Meter readers visit all kinds of premises, including homes, offices, shops and factories, to collect information (readings) from electricity, gas, and in England and Wales, water meters.
You could be:
- driving or walking around the area in which you read meters
- walking round buildings to check outside meters or entering buildings to check inside ones
- taking readings by noting the numbers on the dials of the meter
- recording the figures by keying them into a handheld computer
- planning your own workload and meeting targets for the numbers of meters read
- checking meters to make sure that they are working properly
- reporting faulty or broken meters so that they can be repaired or replaced
- answering routine questions from customers
- downloading the data collected on the handheld computer to the main system.
The figures below are only a guide. Actual pay rates may vary, depending on:
- where you work
- the size of the company or organisation you work for
- the demand for the job.
Meter Readers can earn between £9.25 - £10.25 an hour. You can earn extra through overtime and bonuses. Bonuses are usually based on the number of meters read each week. Some employers provide a uniform or an allowance for outdoor clothes. You would also usually get a mileage allowance.
- You would work on your own most of the time.
- You might have to cover a fairly large area and as well as driving you would walk a number of miles, possibly up to 8 a day.
- You will have to work in all types of weather.
- You would have to carry identification at all times.
- You would usually wear a uniform and be provided with personal protective equipment.
- You would normally work 40-45 hours a week, which usually includes early evenings and Saturdays.
- You might have to lift up heavy covers and bend, stretch or kneel to access some meters.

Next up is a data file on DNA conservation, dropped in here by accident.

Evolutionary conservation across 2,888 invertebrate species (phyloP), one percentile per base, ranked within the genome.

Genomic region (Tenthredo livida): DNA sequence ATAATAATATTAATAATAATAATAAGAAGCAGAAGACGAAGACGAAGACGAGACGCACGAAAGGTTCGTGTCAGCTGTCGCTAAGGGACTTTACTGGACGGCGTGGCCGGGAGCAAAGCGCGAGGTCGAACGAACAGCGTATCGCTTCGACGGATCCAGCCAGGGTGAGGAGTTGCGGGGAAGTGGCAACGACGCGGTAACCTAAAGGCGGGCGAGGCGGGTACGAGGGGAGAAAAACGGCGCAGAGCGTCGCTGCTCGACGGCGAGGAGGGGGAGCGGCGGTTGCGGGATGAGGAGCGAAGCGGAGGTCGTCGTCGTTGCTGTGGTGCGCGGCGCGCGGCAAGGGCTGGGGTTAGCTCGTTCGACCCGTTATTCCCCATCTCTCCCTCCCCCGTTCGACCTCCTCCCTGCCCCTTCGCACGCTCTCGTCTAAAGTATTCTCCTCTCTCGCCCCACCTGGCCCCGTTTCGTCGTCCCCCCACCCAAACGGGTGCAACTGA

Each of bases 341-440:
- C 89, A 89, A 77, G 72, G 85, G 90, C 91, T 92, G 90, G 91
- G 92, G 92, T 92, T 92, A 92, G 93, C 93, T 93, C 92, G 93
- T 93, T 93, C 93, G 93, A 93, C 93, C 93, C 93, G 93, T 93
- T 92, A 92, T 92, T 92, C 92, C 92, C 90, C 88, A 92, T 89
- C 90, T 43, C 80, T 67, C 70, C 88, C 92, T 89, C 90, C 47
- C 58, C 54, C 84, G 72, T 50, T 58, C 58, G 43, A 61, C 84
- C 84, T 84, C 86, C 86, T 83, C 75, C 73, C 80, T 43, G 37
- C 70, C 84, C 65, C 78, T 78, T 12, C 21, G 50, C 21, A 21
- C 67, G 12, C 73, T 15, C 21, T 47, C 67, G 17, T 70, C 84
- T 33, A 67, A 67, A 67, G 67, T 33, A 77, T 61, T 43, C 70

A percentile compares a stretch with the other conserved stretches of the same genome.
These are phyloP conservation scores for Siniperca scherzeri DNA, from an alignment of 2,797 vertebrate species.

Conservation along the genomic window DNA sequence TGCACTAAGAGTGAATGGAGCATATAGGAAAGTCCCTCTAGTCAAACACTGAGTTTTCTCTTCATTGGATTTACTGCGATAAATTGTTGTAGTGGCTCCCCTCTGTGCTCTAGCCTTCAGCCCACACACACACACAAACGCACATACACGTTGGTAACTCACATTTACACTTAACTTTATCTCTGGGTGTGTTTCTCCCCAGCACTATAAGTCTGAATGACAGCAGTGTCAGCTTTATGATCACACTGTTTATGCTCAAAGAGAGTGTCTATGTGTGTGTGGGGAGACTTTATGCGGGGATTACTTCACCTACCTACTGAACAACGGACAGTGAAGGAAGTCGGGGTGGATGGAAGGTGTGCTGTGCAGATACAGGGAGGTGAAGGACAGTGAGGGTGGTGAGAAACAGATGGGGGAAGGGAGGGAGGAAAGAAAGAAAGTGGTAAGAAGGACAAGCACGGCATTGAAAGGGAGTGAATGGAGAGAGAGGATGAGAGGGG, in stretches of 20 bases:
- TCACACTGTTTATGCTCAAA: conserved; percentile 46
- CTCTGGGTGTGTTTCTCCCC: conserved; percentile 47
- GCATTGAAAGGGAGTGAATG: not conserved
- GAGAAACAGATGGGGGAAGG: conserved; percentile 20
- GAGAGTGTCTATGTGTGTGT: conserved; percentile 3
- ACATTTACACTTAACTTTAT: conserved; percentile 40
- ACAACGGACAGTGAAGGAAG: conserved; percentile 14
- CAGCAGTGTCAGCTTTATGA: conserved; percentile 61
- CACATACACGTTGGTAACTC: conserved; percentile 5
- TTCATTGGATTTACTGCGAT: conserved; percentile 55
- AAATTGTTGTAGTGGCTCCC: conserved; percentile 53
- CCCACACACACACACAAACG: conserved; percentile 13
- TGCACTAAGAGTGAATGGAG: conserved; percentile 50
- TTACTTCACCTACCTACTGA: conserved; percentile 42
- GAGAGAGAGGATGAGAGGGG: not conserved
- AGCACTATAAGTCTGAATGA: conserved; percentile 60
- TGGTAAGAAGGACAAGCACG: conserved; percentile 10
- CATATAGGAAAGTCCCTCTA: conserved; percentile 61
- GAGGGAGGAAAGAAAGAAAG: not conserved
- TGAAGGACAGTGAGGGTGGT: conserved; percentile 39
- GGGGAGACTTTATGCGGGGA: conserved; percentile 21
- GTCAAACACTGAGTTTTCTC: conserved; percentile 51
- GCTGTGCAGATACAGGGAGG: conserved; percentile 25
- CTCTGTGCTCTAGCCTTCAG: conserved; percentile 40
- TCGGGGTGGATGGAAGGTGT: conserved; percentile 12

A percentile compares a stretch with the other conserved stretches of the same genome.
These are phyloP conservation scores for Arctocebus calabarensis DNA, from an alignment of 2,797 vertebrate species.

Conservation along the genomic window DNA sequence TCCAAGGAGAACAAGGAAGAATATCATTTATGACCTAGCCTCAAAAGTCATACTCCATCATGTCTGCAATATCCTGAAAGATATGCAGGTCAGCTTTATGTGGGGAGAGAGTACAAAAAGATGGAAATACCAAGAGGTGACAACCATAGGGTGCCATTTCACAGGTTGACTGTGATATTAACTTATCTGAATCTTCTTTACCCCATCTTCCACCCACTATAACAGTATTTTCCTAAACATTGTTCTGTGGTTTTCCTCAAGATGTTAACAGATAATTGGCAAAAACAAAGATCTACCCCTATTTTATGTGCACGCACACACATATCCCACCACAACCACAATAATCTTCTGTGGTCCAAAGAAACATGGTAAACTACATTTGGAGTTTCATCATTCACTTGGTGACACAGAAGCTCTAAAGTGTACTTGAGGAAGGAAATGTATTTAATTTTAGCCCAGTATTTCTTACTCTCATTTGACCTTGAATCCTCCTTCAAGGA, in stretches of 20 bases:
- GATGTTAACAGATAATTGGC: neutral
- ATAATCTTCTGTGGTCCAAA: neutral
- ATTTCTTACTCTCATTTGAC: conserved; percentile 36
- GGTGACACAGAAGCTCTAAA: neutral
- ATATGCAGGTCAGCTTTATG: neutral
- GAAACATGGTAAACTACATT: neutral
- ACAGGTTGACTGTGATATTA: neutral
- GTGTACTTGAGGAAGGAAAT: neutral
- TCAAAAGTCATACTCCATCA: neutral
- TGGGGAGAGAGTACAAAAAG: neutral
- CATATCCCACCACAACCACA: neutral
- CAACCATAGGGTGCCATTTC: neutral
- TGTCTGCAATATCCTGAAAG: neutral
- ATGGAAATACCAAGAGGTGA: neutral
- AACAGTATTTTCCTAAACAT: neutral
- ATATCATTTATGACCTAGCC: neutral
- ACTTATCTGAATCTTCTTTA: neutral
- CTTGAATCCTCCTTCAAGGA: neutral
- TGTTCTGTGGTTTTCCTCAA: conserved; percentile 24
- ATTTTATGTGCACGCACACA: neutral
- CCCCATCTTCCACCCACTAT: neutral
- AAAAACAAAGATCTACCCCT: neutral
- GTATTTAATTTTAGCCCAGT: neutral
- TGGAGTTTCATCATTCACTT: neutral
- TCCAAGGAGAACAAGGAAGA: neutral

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- You do not need formal qualifications but a good general education is useful.
- You may need to do a role play exercise and data checking test as well as an interview.
- You need a full driving licence and, often your own transport.
- For some vacancies you must have a landline phone to connect a handheld computer.
- You need a good knowledge of the area you are working in.
- You will require a satisfactory criminal record check from Disclosure Scotland to show that you are suitable for this type of work. Contact Disclosure Scotland for details on the type you would need.
- This is an active job with climbing, lifting and bending. You need to be physically fit.
Most meter readers work for electricity or gas companies (or water companies in England and Wales), although others are employed by specialist firms who supply meters to those companies. You can look for vacancies through the Find a Job website or Jobcentre Plus offices.
Workforce Education Levels (UK)
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What Does it Take?
You need to be:
- honest and reliable
- able to work on your own
- methodical and accurate – customers' bills depend on your readings and records
- able to use computer equipment
- able to work to timescales and prioritise your workload
You need to have:
- competency in literacy and numeracy
- common sense
- a pleasant, polite and co-operative manner
- a flexible approach to working hours and duties
- a smart appearance.
- Training is normally on the job by your employer and by working with an experienced meter reader.
- Training includes company’s services and prices, record keeping, dealing with customers and different types of meters.
- After gaining experience, you may be promoted to a supervisor post.
- You may become self-employed and work under contract to individual companies.
- You might train to become a meter installer.
Some industrial meter readings are now recorded automatically and these meters no longer need to be read. If this system becomes more widely used, the number of jobs for meter readers may decline. Also see Smart Energy Meter Fitter job profile.
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